On some level, I don’t really need to write a review of the Jaguar F-Type R Coupe. I mean, just look at it. Everywhere I drove, this car turned heads. People in both trendy Manhattan neighborhoods and back country villages in Connecticut loved this car. If you want to drive a car like this, check out jeep dealership near port arthur.
Many thought it was something Italian, like a Ferrari or a Maserati, and more than one person said something to the effect of “I’ve never seen a Jaguar like that before.”
That’s the thing about the F-Type Coupe; the form is so spectacular, the function doesn’t really matter. This is a car Jaguar could — and probably does — sell on looks alone.
But this car’s story doesn’t end there. My particular tester was an R model. As such, it comes with a 550-horsepower supercharged 5.0-liter V8 engine, all-wheel drive (AWD) and an 8-speed automatic gearbox. The total cost: A little over $119,000.
Muscle, with class
The F-Type name is a reference to Jaguar’s iconic 1962 E-Type sports car, considered by some the most beautiful car ever built. And its moniker is more than a nod to the past; the F-Type is the British brand’s first true sports car since the E-Type.
Like the E-Type before it, I’d agruge the F-Type is just about the best-looking car on sale today. It manages to be muscular, but not in the way an anabolically enhanced athlete is muscular. Somehow the F-Type is both punchy and subtle, masculine and feminine.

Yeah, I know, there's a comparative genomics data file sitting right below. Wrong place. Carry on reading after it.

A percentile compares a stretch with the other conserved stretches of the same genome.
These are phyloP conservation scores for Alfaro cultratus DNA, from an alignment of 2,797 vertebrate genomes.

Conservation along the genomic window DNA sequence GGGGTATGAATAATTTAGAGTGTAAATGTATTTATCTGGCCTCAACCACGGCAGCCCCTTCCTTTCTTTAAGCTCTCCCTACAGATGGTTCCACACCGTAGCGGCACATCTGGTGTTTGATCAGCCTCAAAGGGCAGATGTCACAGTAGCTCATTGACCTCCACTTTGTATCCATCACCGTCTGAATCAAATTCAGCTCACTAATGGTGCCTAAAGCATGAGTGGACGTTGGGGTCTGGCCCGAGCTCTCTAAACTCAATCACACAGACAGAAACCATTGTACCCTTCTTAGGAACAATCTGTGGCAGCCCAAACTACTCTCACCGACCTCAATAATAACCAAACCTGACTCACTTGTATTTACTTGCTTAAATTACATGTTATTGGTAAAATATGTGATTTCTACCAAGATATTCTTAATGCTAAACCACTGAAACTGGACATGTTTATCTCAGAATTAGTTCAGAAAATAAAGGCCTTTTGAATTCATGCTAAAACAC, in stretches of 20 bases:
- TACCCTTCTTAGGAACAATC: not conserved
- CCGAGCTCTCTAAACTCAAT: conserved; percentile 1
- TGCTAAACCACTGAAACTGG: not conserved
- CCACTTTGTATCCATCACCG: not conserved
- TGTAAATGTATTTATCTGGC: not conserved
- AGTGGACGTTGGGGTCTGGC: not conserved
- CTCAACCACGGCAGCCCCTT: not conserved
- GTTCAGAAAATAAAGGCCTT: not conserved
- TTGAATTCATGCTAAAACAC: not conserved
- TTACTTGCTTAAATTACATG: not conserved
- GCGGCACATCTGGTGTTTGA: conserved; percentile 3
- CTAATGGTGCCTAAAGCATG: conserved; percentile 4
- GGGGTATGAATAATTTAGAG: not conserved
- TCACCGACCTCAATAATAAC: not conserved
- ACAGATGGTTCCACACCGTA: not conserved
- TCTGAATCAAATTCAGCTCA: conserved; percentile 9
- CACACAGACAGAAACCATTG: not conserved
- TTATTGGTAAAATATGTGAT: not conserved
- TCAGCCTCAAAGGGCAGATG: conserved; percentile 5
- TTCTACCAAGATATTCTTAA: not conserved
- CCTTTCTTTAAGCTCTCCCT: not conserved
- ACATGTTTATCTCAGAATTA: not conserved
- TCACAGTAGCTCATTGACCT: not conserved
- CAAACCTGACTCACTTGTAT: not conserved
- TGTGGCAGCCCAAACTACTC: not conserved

Its design doesn’t shout to the world about how great it is at first glance, but invites repeated viewings. Each look reveals a new detail that you might have missed before. If you catch it at the right angle, you might notice how stubby the rear deck is or the subtle upward curve of the exhaust pipes.
The car is rich with little things that catch your eye the longer you spend time with it.
Its proportions are spot-on as well. It takes the classic sports car formula of long-hood, short-deck and modernizes it. The wheels are pushed way out towards the four corners and the character line rises dramatically at the rear.
You could spend hours looking at the F-Type and never get tired of it.
“The trick with any great design is actually very, very simple and very very spontaneous,” said Julian Thomson, Jaguar’s Advanced Design Director, in an interview with Mashable. “[The designer] should impart their energy and that spontaneity in how it is.”
“It’s a very natural, artistic process to do something like an F-Type.”
Those good looks come at a cost, and that’s interior space and visibility, or rather, the lack thereof.
The sloping rear deck looks amazing, but it creates massive blind spots and leaves you with a tiny rear window that makes driving the F-Type in city traffic very tricky. To partially solve this, drivers can rely on the mirror-mounted blind spot monitoring system, which works well on the highway. It falls flat, however, when sharing the road with crazed Manhattan cyclists and tourists, as they’re too small and quick for the system to pick up.